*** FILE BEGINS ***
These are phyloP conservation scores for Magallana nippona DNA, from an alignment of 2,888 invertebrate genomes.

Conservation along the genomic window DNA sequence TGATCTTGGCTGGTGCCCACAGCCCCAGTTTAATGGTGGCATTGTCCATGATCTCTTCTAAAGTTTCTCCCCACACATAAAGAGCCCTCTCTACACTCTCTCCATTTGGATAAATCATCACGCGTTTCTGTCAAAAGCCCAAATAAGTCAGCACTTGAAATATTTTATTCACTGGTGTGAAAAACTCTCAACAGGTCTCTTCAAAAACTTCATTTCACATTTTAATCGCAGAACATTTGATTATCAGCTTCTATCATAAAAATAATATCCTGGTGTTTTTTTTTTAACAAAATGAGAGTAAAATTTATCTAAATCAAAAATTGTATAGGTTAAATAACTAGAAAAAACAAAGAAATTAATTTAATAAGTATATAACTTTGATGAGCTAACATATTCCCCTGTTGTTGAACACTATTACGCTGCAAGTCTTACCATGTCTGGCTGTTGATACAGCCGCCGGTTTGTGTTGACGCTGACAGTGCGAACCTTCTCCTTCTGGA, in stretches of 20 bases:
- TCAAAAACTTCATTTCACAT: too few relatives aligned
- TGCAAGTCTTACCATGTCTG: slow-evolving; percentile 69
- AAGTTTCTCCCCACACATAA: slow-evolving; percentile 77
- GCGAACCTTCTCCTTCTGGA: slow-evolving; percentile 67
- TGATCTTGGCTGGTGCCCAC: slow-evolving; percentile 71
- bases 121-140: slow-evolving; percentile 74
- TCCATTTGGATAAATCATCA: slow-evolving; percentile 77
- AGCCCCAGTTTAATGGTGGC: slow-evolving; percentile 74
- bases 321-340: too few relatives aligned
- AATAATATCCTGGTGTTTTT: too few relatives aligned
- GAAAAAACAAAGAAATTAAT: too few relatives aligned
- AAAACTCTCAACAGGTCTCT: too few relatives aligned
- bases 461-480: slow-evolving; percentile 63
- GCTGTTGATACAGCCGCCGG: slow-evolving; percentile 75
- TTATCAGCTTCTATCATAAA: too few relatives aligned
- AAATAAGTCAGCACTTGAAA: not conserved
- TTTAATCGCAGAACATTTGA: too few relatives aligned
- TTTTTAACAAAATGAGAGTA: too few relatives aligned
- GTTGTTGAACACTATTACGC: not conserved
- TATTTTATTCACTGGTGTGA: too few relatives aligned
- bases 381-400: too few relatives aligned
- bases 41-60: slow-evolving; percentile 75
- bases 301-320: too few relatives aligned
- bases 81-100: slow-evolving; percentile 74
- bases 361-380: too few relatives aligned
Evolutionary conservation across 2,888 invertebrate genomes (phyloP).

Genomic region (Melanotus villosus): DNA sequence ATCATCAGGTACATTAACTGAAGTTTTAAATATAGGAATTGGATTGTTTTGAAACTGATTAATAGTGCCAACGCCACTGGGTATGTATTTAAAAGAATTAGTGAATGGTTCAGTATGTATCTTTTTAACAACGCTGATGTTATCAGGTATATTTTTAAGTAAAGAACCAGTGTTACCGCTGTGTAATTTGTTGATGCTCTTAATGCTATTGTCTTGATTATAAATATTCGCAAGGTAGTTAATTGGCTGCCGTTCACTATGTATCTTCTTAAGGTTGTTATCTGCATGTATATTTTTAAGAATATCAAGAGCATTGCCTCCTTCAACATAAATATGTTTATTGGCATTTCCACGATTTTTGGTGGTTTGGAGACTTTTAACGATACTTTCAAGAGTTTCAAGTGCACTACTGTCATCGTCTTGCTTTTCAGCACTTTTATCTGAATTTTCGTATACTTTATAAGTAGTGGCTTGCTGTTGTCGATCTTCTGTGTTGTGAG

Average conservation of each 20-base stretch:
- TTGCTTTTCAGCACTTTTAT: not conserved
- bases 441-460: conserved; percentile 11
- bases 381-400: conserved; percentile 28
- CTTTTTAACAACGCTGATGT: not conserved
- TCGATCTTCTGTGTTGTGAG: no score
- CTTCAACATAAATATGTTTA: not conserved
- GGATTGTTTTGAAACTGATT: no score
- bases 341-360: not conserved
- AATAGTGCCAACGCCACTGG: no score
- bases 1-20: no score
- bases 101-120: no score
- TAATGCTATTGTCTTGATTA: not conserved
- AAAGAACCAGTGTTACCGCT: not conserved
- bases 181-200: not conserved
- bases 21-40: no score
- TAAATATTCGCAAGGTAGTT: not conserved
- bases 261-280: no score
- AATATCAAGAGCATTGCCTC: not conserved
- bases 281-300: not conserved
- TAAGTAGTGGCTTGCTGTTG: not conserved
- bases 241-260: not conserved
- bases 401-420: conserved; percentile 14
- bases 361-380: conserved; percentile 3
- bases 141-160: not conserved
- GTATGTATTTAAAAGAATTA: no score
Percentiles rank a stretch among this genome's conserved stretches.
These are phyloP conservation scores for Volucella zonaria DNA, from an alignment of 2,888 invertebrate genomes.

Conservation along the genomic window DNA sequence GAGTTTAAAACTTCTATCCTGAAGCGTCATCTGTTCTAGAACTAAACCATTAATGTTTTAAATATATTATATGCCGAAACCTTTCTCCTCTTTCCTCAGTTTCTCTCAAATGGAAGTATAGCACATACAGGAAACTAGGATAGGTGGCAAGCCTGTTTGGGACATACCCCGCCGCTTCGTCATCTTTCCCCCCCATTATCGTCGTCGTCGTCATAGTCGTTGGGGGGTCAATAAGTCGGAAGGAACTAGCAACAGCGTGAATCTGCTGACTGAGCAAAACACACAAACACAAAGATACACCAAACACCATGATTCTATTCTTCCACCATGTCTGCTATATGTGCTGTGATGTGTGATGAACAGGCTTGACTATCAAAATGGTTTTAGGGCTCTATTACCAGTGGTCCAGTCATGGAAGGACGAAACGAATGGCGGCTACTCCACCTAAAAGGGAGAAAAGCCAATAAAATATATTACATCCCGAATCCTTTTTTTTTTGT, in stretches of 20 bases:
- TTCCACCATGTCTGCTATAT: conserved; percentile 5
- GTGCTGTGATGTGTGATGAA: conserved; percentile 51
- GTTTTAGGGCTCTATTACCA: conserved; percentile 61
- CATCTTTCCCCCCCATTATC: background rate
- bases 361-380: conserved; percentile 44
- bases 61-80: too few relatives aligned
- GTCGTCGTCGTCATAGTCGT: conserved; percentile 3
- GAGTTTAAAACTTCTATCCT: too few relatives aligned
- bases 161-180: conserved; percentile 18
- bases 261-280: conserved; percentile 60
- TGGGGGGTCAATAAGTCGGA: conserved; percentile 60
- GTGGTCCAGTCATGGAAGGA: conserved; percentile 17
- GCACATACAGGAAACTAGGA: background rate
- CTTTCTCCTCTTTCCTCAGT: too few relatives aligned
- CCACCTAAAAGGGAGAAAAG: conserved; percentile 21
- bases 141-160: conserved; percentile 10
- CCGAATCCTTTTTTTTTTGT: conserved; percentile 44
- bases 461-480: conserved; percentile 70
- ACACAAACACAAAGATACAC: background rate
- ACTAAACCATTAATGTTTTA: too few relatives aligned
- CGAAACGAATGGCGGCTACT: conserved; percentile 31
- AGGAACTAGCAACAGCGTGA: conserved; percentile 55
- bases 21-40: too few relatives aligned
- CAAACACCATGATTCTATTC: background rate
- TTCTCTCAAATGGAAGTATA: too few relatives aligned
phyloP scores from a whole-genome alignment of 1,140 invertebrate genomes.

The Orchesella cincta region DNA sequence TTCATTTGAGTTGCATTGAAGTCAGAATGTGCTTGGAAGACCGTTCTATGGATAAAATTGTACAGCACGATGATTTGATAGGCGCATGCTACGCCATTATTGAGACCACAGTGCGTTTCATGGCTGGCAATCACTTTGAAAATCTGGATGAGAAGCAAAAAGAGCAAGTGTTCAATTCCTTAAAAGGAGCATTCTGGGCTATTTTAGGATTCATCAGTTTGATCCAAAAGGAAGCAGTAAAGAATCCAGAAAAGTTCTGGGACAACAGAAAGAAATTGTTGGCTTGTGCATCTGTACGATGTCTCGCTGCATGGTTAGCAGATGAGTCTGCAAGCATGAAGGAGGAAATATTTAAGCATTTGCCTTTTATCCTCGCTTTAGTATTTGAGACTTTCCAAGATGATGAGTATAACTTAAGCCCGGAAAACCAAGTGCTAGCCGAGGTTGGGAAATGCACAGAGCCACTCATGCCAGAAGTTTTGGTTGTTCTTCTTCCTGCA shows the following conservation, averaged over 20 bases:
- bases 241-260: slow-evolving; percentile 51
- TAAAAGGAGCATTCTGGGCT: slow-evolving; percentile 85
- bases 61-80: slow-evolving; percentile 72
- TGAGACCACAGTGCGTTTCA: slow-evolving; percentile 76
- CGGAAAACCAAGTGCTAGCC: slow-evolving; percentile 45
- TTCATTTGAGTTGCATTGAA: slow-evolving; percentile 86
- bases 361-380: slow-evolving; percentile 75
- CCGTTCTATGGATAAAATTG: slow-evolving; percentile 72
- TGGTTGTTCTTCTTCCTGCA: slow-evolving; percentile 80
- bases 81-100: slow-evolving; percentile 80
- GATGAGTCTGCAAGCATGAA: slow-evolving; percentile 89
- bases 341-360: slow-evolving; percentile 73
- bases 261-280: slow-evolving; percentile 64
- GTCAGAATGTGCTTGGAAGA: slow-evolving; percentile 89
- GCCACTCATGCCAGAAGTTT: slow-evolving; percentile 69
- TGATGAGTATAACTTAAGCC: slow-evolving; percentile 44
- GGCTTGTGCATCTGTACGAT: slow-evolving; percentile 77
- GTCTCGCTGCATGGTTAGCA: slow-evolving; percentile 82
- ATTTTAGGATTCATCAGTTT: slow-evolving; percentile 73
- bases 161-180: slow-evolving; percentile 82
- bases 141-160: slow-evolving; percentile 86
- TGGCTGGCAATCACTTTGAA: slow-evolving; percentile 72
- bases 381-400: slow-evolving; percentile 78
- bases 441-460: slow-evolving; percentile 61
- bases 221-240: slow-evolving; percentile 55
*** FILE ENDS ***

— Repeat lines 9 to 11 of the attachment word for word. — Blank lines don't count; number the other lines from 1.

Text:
- TCCATTTGGATAAATCATCA: slow-evolving; percentile 77
- AGCCCCAGTTTAATGGTGGC: slow-evolving; percentile 74
- bases 321-340: too few relatives aligned